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Waking Up With NBC’s
Linda Vester
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Photo courtesy of NBC




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Prior to becoming anchor of Sunrise, Vester reported for NBC on worldwide events. In these television photo stills, Vester is seen reporting on (top) the Persian Gulf War and (center and bottom) the mass exodus into Zaire following the Rwandan civil war.
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Photo courtesy of Ursuline Academy

Shirley Gaede Speaks, executive director of Ursuline Academy, greeted Vester when she returned to her former high school last December.
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Photo courtesy of NBC

Vester shares a moment with Hillary Clinton during a reunion at the White House of the "gang" that traveled with Mrs. Clinton to South Asia.

First as a traveling correspondent for NBC News and now as anchor of NBC News at Sunrise, Linda Vester has found that reporting the news can be exciting, dangerous and inspiring. It can also, she says, challenge her faith. By Susan Hines-Brigger


 A Career Discovered

 Early to Bed, Early to Rise

 Benefits of Catholic Schooling

Facing the Dangers to Get the News

The Road Ahead

TO LINDA VESTER’S WAY OF THINKING, news “doesn’t have to affect your IRA or pension fund or how you buy groceries” to be important. “Sometimes stories are inherently important whether or not they have a direct relation to your life.” It is a lesson she learned as a correspondent for NBC News covering events such as the Persian Gulf War, the Rwandan civil war and the ensuing mass exodus of refugees into Zaire.

While these days Vester is no longer traveling to the world’s hot spots for NBC, she is still reporting on them. Since last fall, she has been anchorwoman of NBC News at Sunrise, which airs Monday through Friday at 5 a.m. Eastern Time (ET).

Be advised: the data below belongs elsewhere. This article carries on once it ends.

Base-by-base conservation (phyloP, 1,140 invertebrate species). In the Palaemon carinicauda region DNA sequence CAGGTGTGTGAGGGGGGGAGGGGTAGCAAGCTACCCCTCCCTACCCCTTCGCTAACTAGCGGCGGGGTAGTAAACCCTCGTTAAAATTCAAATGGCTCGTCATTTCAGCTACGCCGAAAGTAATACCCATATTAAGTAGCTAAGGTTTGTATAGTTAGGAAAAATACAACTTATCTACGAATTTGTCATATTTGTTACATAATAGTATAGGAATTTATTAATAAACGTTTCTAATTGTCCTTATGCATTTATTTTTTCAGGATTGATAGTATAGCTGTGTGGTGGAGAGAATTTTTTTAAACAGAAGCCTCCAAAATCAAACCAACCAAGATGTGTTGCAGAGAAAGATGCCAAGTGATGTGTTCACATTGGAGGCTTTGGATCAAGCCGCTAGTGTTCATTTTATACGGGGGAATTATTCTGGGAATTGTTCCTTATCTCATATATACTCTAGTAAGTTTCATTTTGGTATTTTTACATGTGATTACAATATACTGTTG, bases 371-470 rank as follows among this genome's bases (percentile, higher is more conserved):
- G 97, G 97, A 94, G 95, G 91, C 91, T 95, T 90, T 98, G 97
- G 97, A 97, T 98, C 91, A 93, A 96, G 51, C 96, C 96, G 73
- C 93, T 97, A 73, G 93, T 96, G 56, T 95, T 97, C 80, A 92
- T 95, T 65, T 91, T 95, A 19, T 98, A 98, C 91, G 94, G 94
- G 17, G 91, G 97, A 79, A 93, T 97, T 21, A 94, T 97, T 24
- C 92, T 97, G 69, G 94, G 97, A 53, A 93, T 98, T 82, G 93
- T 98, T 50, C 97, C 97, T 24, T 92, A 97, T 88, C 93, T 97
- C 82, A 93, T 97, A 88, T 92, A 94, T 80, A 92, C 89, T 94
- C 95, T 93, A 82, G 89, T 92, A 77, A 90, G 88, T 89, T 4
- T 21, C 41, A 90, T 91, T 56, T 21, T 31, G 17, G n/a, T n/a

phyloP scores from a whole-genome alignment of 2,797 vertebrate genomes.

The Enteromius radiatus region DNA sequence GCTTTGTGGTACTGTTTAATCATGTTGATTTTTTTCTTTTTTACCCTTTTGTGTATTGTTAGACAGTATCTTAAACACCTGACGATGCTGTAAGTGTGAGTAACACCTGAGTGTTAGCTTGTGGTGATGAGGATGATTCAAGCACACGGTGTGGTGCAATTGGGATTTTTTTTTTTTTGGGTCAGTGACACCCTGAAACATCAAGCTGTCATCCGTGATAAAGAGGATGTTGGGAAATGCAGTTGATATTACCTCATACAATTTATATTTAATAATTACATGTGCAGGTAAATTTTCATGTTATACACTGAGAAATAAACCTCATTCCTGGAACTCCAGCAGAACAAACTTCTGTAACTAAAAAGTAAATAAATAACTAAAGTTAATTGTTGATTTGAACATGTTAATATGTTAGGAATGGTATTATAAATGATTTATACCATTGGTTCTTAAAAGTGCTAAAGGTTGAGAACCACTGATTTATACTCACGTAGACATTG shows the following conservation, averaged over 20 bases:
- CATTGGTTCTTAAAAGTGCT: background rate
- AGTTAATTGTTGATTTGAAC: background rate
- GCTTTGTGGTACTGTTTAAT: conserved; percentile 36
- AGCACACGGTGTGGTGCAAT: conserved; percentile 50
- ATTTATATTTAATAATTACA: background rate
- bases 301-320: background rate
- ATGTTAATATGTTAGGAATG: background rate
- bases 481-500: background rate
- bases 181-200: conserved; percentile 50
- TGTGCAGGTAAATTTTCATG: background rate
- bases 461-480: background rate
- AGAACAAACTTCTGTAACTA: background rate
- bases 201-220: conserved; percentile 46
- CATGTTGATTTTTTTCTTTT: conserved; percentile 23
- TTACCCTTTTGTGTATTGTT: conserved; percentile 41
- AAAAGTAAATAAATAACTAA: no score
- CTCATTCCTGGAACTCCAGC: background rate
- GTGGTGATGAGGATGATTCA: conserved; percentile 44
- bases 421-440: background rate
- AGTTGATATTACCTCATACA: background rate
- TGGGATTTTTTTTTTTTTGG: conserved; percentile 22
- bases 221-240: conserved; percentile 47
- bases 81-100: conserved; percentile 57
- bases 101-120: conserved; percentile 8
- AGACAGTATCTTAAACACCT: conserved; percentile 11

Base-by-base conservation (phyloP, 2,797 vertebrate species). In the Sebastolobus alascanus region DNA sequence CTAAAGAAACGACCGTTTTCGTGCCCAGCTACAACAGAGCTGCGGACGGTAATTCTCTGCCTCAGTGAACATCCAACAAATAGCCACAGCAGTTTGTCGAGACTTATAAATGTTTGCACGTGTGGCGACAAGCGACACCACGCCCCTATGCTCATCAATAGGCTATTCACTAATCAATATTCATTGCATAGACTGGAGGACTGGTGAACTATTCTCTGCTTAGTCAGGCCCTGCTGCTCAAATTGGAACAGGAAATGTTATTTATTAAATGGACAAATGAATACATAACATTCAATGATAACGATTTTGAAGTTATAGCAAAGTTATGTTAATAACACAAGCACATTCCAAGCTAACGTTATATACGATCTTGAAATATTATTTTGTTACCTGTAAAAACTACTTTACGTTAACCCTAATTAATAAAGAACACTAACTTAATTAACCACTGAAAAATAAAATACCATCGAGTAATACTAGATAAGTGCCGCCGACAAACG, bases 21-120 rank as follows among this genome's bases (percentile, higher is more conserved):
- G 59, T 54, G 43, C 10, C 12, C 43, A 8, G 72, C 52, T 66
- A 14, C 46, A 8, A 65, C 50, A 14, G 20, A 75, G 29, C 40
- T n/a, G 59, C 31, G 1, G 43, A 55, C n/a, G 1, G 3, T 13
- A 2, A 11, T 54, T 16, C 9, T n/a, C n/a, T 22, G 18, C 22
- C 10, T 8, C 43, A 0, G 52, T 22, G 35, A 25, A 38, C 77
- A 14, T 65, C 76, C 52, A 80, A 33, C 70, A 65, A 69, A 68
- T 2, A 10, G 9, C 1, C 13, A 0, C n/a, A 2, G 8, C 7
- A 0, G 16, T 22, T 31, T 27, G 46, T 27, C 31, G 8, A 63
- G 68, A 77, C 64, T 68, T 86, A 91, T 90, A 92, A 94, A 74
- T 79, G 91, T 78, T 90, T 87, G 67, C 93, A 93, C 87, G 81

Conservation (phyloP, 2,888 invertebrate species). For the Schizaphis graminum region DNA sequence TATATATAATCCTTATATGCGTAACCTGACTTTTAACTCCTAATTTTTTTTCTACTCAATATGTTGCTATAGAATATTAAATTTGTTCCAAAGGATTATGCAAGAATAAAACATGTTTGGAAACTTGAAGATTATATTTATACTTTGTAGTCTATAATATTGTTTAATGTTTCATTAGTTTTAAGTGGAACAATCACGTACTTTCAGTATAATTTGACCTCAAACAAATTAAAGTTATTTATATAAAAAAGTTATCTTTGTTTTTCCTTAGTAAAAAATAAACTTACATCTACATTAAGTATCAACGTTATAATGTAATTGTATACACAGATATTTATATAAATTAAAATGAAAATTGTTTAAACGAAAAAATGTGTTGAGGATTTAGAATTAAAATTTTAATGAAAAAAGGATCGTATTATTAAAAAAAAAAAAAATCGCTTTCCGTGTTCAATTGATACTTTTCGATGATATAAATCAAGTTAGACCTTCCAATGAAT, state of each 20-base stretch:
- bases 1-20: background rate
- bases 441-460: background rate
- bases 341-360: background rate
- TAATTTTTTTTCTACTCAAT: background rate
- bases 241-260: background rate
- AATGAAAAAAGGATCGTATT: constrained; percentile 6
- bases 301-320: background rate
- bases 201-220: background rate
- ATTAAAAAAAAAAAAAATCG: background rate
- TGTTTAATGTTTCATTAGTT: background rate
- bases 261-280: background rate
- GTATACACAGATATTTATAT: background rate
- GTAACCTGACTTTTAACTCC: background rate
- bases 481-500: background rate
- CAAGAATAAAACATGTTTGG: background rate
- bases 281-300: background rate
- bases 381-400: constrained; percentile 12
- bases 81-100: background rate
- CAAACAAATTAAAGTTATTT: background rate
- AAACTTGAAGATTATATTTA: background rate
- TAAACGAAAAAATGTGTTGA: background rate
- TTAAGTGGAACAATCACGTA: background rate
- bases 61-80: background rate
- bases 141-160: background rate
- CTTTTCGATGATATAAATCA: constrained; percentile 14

This past June, Vester discussed her road to the anchor desk with St. Anthony Messenger in her office in Rockefeller Center, home of NBC. Vester’s Manhattan office is a testament to her career. An Iraqi flag, torn and bullet-ridden, hangs on one wall. Vester says she found it lying in the road after the liberation of Kuwait by U.S. forces. The other walls hold pictures from her travels and a sign from the Persian Gulf War indicating a shelter location in both English and Arabic. The office also displays signs of her hometown—a Cincinnati Reds baseball jersey with her name on the back, a University of Cincinnati mug and other local reminders.

A Career Discovered

The road to anchoring Sunrise has been a long one for Vester. She grew up east of downtown Cincinnati, in Milford, Ohio, where she says she and her four brothers “were all Curious Georges. All of us asked questions that weren’t necessarily the most polite questions.” Vester says that her family is “sort of spread all over, but we’re pretty close.” Her parents and one brother remain in Cincinnati, while her other brothers live in Connecticut, upstate New York and San Francisco.

It was during her senior year at Ursuline Academy High School in Blue Ash, Ohio, that Vester says she discovered her love for broadcast journalism. Since Vester was unsure about what college to attend or career to pursue, her father, Dr. John Vester, suggested that she shadow some of his friends in their professional jobs. At the time, her father was the medical expert for WKRC-TV. He told Linda to shadow his producer, but “don’t get in her way, and don’t stay too long.”